Getting real with 'Strip Search'
A new online reality show provides vitality to an indie industry rather than typical displays of aggression, bad behavior, and human failure.
Getting real with 'Strip Search'
16-year-old me would have been shocked to see Penny Arcade creators Jerry Holkins and Mike Krahulik on Time Magazine’s Top 100 Most Influential People list. In high school, Penny Arcade was among many webcomics I read, chortling at its vulgarity and intelligent, idiosyncratic commentary on the gaming industry.
Since then, they’ve used their growing popularity to start an annual gaming expo in Seattle, called PAX, and a kids’ charity, Child’s Play; they’ve made games, collaborated with numerous other artists, stirred up online controversy, built up a staff of about ten and an audience of 3.5 million, and become, in Time’s opinion, “the tastemakers, and conscience, of an industry the size of Hollywood.”
Their newest project is Strip Search: an online reality game show about webcomic artists.
Reality TV is renowned for being the absolute worst way to convey reality, but Strip Search stands out for a lack of inter-personal tension, back-biting, and fame-seeking posturing.
“Ostensibly, if you wanted to do a reality show,” says Jerry, writer of PA and co-creator of Strip Search with Mike Krahulik, “it probably wouldn’t hurt to have some kind of tension. To us, that was more or less the existing model. But when we were looking through the little packets they [contestants] would send, the interview and the video questions, we really were choosing the work that we liked the best.
“Personality was not our primary thing, but we were obviously very well served. These are real people.” It’s true; Strip Search’s contestants are remarkably humble and grounded.
Though they’re far from being famous, all of the contestants have some kind of online presence. “It isn’t like Project Runway,” says Jerry, “where you’re not going to be able to see their stuff really, or you’re not going to be able to taste the food on Top Chef. You can actually go be a fan of these comics and these artists today.”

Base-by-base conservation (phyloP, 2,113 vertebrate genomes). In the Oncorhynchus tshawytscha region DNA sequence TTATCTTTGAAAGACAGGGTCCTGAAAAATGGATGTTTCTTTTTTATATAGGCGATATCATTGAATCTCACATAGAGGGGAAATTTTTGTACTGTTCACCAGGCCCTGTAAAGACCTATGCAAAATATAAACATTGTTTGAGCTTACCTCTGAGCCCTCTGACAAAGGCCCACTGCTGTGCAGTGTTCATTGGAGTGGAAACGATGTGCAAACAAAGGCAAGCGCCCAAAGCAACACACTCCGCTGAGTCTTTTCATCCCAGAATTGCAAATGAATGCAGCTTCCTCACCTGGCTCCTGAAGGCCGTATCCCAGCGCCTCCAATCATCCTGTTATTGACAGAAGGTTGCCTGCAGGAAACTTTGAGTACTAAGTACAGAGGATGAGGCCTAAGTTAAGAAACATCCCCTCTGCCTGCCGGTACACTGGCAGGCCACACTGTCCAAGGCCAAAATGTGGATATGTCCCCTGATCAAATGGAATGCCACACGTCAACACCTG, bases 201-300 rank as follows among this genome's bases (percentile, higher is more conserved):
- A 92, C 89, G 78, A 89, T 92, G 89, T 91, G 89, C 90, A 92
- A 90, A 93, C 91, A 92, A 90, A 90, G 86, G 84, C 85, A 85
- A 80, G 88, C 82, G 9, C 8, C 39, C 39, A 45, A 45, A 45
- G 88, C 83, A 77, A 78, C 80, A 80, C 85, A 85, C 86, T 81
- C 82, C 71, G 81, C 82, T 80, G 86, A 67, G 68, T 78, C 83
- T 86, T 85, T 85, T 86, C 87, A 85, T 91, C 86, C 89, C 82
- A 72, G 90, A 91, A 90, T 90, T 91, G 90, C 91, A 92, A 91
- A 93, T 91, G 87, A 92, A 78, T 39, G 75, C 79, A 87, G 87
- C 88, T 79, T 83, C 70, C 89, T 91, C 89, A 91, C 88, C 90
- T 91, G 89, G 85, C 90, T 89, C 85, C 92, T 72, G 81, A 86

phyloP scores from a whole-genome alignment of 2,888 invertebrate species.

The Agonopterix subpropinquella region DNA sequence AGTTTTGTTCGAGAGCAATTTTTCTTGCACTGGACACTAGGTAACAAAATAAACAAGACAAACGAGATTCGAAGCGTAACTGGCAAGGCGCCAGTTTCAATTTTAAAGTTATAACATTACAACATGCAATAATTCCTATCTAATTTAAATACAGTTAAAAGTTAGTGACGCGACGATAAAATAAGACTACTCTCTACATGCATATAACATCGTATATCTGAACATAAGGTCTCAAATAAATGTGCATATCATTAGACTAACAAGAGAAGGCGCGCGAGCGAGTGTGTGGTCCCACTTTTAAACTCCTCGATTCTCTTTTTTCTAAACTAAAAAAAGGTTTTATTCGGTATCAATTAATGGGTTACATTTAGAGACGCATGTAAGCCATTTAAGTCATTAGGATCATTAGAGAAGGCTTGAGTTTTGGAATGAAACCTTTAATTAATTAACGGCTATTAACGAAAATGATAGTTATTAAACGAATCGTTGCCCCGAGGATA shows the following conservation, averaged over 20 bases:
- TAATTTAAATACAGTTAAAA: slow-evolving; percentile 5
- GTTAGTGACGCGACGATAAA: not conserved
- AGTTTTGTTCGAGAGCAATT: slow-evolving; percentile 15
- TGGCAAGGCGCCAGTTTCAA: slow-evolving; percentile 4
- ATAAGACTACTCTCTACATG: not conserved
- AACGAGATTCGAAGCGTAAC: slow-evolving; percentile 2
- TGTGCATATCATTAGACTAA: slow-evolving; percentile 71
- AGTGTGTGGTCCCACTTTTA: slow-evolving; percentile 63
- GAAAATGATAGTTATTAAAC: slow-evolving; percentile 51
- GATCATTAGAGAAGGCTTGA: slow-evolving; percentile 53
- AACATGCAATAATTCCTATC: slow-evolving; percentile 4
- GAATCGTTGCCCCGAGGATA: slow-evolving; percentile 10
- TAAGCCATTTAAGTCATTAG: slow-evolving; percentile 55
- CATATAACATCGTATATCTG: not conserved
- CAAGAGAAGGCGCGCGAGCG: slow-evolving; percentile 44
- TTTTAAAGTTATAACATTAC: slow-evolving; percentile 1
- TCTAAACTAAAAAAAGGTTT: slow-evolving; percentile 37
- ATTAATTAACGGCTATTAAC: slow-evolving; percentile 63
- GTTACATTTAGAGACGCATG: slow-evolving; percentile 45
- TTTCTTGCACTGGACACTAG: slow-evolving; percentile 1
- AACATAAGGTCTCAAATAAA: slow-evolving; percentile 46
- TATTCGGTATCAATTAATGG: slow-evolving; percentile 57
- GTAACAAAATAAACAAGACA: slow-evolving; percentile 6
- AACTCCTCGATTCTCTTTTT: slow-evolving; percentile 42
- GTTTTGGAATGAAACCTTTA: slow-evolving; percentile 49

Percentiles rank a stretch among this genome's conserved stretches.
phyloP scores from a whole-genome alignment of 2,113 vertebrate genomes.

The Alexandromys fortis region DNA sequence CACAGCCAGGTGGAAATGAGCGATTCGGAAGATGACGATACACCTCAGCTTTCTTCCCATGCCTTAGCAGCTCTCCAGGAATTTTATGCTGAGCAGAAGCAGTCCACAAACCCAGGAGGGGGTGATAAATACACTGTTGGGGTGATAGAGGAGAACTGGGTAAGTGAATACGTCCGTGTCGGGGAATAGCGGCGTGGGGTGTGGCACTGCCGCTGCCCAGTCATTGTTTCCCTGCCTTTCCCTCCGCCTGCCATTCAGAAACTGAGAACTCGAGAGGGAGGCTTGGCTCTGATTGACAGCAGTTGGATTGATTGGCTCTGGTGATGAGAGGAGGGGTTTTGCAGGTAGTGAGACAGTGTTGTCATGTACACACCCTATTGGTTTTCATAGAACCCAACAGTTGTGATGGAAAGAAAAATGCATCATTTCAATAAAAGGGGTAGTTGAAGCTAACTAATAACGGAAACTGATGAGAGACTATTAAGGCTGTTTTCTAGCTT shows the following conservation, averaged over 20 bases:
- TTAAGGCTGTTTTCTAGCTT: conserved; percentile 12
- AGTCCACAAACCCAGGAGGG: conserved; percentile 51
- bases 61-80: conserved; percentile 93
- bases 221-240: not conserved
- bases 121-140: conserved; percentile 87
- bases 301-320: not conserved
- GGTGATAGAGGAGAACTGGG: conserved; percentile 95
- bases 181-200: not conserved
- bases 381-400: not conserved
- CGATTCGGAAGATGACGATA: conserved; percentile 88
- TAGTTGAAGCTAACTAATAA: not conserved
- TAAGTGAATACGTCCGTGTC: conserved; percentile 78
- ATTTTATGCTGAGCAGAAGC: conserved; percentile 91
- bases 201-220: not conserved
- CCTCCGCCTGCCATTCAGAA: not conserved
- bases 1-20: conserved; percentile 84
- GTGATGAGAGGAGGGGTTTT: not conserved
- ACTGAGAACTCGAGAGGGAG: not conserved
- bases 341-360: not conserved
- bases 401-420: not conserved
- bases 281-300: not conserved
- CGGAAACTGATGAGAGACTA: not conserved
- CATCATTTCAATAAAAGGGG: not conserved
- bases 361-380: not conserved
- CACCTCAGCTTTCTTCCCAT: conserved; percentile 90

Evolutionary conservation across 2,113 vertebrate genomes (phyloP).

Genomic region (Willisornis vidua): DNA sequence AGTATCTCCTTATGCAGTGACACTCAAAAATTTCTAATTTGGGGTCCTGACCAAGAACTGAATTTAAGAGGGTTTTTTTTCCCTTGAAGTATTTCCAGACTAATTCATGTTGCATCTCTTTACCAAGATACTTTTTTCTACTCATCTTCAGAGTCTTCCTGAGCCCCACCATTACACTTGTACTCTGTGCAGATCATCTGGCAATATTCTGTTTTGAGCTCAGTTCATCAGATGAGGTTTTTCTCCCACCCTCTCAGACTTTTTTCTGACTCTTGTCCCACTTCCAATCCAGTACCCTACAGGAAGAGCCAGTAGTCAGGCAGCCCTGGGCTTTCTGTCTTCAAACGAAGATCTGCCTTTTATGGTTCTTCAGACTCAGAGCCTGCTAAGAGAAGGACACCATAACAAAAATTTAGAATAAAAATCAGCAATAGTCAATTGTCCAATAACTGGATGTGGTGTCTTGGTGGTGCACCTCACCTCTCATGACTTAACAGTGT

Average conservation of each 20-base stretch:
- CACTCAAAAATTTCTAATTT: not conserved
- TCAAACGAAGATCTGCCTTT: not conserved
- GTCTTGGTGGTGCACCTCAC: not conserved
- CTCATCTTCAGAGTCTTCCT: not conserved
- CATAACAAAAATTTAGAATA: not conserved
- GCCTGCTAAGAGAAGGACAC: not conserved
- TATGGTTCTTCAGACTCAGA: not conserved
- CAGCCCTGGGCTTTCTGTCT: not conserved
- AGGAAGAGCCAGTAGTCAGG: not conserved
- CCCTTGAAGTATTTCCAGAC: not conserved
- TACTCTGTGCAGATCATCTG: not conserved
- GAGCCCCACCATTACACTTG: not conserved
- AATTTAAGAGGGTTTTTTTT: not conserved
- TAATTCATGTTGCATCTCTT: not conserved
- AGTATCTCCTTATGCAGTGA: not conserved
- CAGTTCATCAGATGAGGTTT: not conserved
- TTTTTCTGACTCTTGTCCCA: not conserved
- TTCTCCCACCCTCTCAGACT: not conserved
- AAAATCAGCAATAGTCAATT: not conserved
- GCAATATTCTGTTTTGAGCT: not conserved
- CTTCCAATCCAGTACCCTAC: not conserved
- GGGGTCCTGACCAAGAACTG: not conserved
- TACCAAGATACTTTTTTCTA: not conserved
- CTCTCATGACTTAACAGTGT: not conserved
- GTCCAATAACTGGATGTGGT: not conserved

This, to some degree, keeps them on their best behavior. They have an obligation to represent themselves the way that they would want to be seen by a current and potential readership.
Jerry takes it a step further. “Web comic artists—and this is a problem for any independent medium, indie games, app store—ask me what can be done to succeed to a greater extent. It’s a problem of exposure, and that’s sort of the deeper payload of Strip Search. Mike and I can determine who wins the game, but there can be multiple winners and there doesn’t actually have to be any loser in the conventional sense.”
The show provides instant exposure to all of the contestants, connecting them to the PA name and showing their art and personalities.
The challenges, too, test and develop their skills in a number of practical, industry-related fields. This isn’t just making dresses out of garbage or a meal out of olives and Thai Chili Sauce. They have to make art, sure, but they also have to respond to Twitter trolls, deal with the public, and set up convention booths. This struggle, the internal one, is where the show’s drama surfaces.
Contestants face three challenges each day, the third being an elimination round in which two contestants write and illustrate a full comic strip in 90 minutes, while the creators (Mike and Jerry) heckle and goad them.
“Lexxy,” asks Mike Krahulik, illustrator of PA, in one usual elimination round question, “if you had to pick one person from the house to attend your birthday party, and one person to die, who would they be?”
Along with testing the artists’ concentration and nerve, the questions put them off their guard and get them to reflect on their process. It’s also, of course, a deliberate homage to reality TV as a standard, and that “existing model” of abusive judges, interpersonal tension, and induced bad behavior.
Each day ends with Jerry and Mike surprising the eliminated contestant with enthusiastic encouragement and advice—in the back seat of their car home.
“People respond to that moment,” says Jerry, “but that was not planned at all. It’s just that when we did the first elimination, it was so hard, and Alex’s pain was real to me, and when we saw that they’d turned the camera off, we just sort of got into the truck.”
Strip Search, with two episodes per week broadcast free online, represents a coveted boost to networking and publicity, but also a sort of boot camp for artists serious about working in a mercurial industry still in its infancy. What makes it stand out in its genre is its genuine intention to show artists for their best work rather than induce them into portraying their worst behavior. What makes it revolutionary is that, by featuring artists whose work is already online and free, who make money only by advertising and selling T-shirts, even the losers can win big if they take advantage of the brief limelight.
Strip Search is free here.